TO SERVE: Spread the yogurt all over the bottom of a platter or individual plates. Place the pancakes in the yogurt. Mix the dill and chopped dillybeans and scatter around the pancakes and in some of the yogurt.



  • 5 pounds bone-in pork shoulder roast, tied up by your butcher
  • 2 to 3 tablespoons bacon fat or canola oil
  • 2 Spanish onions, thinly sliced
  • 5 garlic cloves, thinly sliced
  • 3 tablespoons all-purpose flour
  • 1 tablespoon fresh thyme leaves
  • 1⁄2 teaspoon cayenne, plus more to taste
  • Up to 2 cups pork stock or chicken stock or water
  • Kosher salt and freshly ground black pepper
  • Chili vinegar, to serve (optional)
Seeking the South


If you can prep the pork a day ahead, rub 2 tablespoons salt and 2 teaspoons black pepper all over the pork shoulder; take it easy with the salt on the edges or any small pieces sticking out as they can become too salty. Cover and refrigerate for 24 to 28 hours.

Preheat the oven to 250°F.

In a large ovenproof heavy-bottomed pan or Dutch oven, heat the bacon fat over medium-high heat until almost smoking. Add the pork and sear on all sides for 5 to 6 minutes per side, turning carefully, until evenly browned, 20 to 25 minutes. Set the pork aside to rest.

Using the same pan, reduce the heat to low and add the onions and garlic, stirring to combine. Allow to sweat and scrape up any brown bits from the bottom of the pan, about 2 minutes. Turn the heat off and place the roast in the center of the pan, along with any accumulated juices.

Place the pan in the oven, uncovered, and slowly roast for 4 hours, basting once per hour. When done, the roast should move easily when poked and feel tender.

Remove the roast from the oven to a separate baking sheet and tent with foil; leave the onions in the pan. Allow the roast to rest in a warm place while you finish the sauce.

Remove the drippings (liquid only) from the pan and carefully spoon into a bowl. Allow to separate for a few minutes.

Skim about 4 tablespoons of the fat from the top of the drippings and return this fat to the pan with the onions. Turn the heat to medium and add the flour, whisking, until well combined, 5 to 7 minutes. Add the thyme and cayenne and stir well to combine.

Take the remaining drippings and add enough stock or water to get to 2 cups. Add this liquid to the pan and stir well to combine. When it almost reaches a boil, reduce the heat to low and allow to cook gently for 10 minutes, stirring occasionally to remove any stuck bits from the bottom of the pan. Check seasonings and add salt if necessary.

Carve the pork into ½-inch slices and serve with a few spoonfuls of the gravy on top and the rest in a bowl alongside.

Serve with chili vinegar on the table, if using.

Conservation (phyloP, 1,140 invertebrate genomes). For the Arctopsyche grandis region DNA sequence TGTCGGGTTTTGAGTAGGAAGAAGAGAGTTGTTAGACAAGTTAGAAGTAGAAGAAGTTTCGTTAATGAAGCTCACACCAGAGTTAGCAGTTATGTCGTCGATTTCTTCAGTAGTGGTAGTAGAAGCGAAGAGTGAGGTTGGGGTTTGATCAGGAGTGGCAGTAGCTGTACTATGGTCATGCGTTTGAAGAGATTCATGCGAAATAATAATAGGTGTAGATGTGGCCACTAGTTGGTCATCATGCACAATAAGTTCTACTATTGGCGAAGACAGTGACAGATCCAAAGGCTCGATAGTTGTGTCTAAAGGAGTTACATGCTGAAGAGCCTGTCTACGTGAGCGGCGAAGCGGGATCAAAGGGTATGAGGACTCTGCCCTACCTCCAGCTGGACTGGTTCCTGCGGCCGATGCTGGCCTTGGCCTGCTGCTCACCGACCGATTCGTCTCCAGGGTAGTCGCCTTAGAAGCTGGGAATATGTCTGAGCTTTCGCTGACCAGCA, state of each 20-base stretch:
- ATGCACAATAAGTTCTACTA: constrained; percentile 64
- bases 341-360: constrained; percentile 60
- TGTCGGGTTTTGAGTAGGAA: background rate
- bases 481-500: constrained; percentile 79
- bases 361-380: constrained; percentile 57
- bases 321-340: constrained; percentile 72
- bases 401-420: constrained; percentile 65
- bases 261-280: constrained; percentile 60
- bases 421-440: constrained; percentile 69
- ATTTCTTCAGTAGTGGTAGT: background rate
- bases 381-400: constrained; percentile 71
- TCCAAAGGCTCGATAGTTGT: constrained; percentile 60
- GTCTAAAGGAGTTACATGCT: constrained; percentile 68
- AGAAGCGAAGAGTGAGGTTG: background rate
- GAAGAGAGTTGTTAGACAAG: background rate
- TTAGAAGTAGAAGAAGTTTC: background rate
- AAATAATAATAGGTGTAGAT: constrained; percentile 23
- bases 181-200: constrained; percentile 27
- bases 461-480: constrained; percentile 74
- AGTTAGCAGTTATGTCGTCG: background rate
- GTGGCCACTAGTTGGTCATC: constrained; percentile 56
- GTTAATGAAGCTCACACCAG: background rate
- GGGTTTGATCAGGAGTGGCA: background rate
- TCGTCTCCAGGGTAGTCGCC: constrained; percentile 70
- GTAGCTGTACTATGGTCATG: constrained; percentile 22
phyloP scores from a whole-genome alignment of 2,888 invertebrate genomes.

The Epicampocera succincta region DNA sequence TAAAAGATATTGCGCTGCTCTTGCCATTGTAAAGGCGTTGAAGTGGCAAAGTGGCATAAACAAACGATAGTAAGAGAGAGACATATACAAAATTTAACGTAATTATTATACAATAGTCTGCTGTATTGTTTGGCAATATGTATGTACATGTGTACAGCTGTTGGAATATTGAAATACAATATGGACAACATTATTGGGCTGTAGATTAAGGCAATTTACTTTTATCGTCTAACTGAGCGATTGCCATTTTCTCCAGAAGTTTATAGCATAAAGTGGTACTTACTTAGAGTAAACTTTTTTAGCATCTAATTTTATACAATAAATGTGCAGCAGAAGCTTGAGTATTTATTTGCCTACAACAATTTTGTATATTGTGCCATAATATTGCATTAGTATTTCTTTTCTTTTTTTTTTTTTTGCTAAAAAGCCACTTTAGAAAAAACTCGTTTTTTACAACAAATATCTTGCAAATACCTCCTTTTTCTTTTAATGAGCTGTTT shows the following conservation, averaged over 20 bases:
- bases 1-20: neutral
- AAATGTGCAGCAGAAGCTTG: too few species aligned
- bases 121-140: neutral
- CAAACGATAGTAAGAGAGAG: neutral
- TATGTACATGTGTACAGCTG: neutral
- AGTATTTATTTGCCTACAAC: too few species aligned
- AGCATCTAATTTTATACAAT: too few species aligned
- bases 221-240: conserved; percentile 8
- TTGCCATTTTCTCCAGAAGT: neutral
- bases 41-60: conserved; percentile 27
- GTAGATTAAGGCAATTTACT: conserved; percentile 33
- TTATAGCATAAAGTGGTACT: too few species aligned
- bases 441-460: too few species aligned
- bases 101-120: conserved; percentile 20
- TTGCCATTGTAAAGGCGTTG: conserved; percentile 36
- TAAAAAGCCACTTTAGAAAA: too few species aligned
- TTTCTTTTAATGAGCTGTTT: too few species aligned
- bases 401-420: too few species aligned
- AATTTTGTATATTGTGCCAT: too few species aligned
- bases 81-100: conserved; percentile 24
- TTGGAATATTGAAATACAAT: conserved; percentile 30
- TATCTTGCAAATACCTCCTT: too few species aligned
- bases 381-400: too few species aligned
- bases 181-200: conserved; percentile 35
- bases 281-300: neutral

• 1⁄2 cup (1 stick) unsalted butter, softened
  • 1 cup packed dark brown sugar
  • 3⁄4 cup chunky peanut butter
  • 1 large egg
  • 1 tablespoon molasses or sorghum
  • 1⁄2 teaspoons vanilla extract
  • 1⁄4 cups all-purpose flour
  • 1⁄2 teaspoon baking powder
  • 1⁄2 teaspoon baking soda
  • 1⁄2 teaspoon kosher salt
  • Sugar for sprinkling on the cookies (turbinado is nice)


  • 1⁄2 cup chopped dark chocolate
  • 1⁄2 cup heavy cream


  • 4 ounces cream cheese, softened
  • 1⁄2 cup chunky peanut butter
  • 1⁄4 cup packed dark brown sugar
  • 2 tablespoons granulated sugar
  • 1 teaspoon vanilla extract
  • 1⁄2 cup shaken buttermilk or full-fat plain yogurt
  • 1 cup heavy cream, chilled
  • 1⁄2 cup roasted and chopped peanuts, for topping
Seeking the South

Directions (COOKIES):

Preheat the oven to 350°F.

Line two baking sheets with parchment paper.

Using a standing or handheld mixer, beat the butter, brown sugar, and peanut butter, scraping down the bowl once, until smooth and creamy, about 2 minutes. Add the egg, molasses, and vanilla and beat well to incorporate, another 15 to 20 seconds.

In a separate mixing bowl, sift together the flour, baking powder, baking soda, and salt. Fold the flour into the peanut butter mixture in two batches, being careful not to overmix.

Roll the dough into balls about 1½ inches in diameter (or if weighing, about 1.5 ounces each). Place on the lined baking sheets about 2½ inches apart. Press down on each ball slightly with a fork, turn the tines once, and press again to make a grid pattern. Sprinkle a pinch of sugar on top of each cookie.

Bake until pillowy soft to the touch, 12 to 14 minutes, watching closely after the 10-minute mark. They may seem too soft, but allow them to crisp up as they cool, about 1 hour, and try to not eat them all.

Directions (GANACHE):

Place the chocolate in a medium heatproof bowl. In a small saucepan, bring the cream just to a boil.

Immediately pour the hot cream over the chocolate and stir until the chocolate is melted. Set aside somewhere warm until ready to use.

Directions (MOUSSE):

Using a standing or handheld mixer, beat the cream cheese, peanut butter, brown sugar, granulated sugar, and ½ teaspoon of the vanilla until well combined. Add the buttermilk and mix again until creamy and smooth.

Place the mousse in a piping bag or a resealable plastic bag with the corner cut off.

In a separate bowl, whip the cream with the remaining ½ teaspoon vanilla until it holds its shape. Fold half into the peanut butter mixture. Add more if needed to make a smooth mousse, but reserve enough whipped cream to garnish the parfaits.

To Assemble:

Using jars or parfait glasses, break up two to three cookies to line the bottoms in a single even layer.

For each parfait, pipe one layer of mousse on top of the cookie and drizzle with a few spoonfuls of chocolate ganache. Repeat layering a second time with the mousse and ganache.

Top with the whipped cream, a final drizzle of ganache, and a sprinkling of peanuts. Serve with any extra cookies and whipped cream on the table.